Major Australian sporting codes have endorsed guidelines released by the Australian Human Rights Commission (AHRC) to curb issues of spectator racism in their games.
The AHRC on Tuesday released the with suggestions for organisations to implement in line with existing policies to provide a zero-tolerance approach to racism.
“When racist incidents happen, they can have a long-lasting impact on those affected, and damaging social consequences. There is no place for racism anywhere, and that includes sport," race discrimination commissioner Chin Tan said.
The creation of these guidelines was spurred on in the wake of during a test match against Australia at the SCG in January this year.
Cricket Australia, NRL, AFL, Tennis Australia and Golf Australia are among the 20 signatory bodies that have signed up to implement the guidelines.
Diversity and inclusion consultant Tasneem Chopra says these guidelines offer a positive step forward to allow all Australians to feel safe when watching and playing sport.
She says the guidelines "shift the onus" to the sporting organisations to handle complaints of racism, rather than making it each affected individual's problem.
"It shouldn't be the burden of those who who have been vilified to then be responsible for educating the masses," Ms Chopra said.
"That really should stand with the majority institutions who have the resources and the capacity and the obligation to create safe spaces for all for all spectators."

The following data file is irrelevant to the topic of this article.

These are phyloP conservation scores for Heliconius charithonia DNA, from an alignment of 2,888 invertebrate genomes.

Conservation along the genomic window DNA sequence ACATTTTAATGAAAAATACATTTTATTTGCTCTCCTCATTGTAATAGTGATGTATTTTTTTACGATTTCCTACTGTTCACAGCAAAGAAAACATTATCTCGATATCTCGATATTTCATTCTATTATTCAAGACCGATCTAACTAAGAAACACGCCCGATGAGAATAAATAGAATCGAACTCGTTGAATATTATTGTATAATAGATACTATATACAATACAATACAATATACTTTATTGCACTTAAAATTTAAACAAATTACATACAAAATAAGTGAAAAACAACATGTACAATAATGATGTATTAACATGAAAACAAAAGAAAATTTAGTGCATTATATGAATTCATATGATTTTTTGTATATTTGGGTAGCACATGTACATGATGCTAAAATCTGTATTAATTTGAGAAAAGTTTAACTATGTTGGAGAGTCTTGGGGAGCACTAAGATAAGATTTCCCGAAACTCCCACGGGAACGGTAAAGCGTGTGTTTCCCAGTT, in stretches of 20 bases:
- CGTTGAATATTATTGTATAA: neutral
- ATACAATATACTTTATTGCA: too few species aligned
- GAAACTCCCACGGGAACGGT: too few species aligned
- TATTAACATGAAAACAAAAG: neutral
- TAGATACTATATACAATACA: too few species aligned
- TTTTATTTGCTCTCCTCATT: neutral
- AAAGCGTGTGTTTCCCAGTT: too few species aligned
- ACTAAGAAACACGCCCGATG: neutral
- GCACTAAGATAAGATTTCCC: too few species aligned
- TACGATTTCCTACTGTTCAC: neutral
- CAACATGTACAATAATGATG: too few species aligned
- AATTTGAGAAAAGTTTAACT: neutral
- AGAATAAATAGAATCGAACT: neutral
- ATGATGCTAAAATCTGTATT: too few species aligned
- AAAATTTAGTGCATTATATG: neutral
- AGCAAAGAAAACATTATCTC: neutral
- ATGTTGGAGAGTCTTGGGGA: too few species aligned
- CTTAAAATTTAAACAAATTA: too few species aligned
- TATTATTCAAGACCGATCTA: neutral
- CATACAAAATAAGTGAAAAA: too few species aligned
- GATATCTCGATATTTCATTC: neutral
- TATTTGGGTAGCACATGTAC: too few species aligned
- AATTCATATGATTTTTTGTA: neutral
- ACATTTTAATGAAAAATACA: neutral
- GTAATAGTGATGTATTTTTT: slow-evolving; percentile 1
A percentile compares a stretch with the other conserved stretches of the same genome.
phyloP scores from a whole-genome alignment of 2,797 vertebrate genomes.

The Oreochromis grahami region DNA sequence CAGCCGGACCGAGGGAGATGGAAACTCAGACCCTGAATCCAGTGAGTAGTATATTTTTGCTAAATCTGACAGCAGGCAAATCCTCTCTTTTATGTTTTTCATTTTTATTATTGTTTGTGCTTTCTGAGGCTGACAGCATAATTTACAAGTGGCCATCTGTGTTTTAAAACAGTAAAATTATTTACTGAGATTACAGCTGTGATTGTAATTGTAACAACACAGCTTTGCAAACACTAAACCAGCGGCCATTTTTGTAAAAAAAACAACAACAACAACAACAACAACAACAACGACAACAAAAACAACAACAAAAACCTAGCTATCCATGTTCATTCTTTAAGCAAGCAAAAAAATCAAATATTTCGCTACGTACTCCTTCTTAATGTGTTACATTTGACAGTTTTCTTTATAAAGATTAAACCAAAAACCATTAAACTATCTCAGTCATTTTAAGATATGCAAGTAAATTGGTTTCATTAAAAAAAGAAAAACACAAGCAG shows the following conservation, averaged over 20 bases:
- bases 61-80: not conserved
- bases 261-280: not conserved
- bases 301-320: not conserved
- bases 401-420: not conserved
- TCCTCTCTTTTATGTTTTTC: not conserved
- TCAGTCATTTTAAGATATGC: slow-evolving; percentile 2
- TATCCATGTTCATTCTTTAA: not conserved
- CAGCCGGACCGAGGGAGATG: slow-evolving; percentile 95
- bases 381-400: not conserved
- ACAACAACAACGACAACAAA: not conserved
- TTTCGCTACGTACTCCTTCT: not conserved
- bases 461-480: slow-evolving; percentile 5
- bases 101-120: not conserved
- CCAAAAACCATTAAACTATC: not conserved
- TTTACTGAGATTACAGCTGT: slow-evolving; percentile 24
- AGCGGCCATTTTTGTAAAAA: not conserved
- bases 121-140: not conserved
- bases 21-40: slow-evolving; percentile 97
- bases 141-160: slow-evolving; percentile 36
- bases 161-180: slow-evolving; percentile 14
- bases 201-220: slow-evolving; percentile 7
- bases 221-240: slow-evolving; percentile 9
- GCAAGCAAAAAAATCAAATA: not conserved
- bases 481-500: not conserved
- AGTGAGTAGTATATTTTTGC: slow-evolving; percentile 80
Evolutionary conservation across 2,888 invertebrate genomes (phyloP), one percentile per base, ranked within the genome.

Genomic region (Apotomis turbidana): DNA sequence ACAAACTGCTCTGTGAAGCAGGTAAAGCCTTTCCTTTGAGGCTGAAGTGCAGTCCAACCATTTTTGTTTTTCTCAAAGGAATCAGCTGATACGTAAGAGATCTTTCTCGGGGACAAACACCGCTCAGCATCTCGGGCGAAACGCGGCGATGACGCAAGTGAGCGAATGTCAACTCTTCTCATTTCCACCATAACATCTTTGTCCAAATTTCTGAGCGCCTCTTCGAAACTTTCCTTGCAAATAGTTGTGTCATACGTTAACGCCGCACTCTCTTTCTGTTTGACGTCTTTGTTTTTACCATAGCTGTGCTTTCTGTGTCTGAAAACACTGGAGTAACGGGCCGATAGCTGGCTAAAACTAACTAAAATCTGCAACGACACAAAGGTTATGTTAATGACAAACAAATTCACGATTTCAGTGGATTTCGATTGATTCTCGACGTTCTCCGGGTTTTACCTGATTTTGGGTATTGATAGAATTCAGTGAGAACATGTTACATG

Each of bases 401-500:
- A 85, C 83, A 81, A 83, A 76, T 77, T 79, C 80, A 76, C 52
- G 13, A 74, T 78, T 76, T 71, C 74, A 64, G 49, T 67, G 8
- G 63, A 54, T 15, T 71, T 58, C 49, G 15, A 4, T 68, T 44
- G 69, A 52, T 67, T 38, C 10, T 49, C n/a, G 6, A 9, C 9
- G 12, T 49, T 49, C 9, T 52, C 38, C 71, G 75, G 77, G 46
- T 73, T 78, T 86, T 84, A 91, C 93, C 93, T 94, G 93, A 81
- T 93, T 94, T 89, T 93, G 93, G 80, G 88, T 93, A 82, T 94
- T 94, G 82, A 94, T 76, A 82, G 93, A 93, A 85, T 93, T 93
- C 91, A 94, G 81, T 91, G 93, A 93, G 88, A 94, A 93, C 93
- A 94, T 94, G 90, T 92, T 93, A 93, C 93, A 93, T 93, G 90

The guidelines include suggestions for the codes to implement game pauses when racist incidents take place, reporting complaints via a text messaging system, anti-racism training for accused spectators and more.
But it is yet to be known how these guidelines will be used practically, and how effective they'll be at promoting "cultural safety" in sport.
"It's what they are going to do about that position beyond the nominal that is important," Ms Chopra said.
"It's one thing to say you're going to have a zero-tolerance approach [to racism], but then let there be consequences if there is a breach. Let those consequences be known."
Former Australian cricket legend Steve Waugh says Cricket Australia endorsing the guidelines is a positive step for them to "stamp out" any tolerance of racism.
"It's a good thing that people know where they stand. Now, if they make a comment on the wrong side of the ledger, then that they're going to pay the price and rightly so," Mr Waugh said.
"We've just got to realise that there's no place for racism and if it's happened in the past, apologise for it, move on and do it differently going forward."
The announcement of the guidelines comes as former English cricket player Azeem Rafiq shared an emotional testimony about the racist abuse he was subjected to between 2008 and 2018 at the Yorkshire club.
"There were comments such as 'You lot sit over there near the toilets' and 'elephant washers', and the word 'Paki' was used constantly," Mr Rafiq said at the British parliamentary inquiry.
"There just seems to be an acceptance in the institution from the leaders and no one, no one ever stamped it out.
"I should have never, ever been treated the way I got treated. When I spoke, I should have been listened to ... There is no two sides to a story when it comes to racism."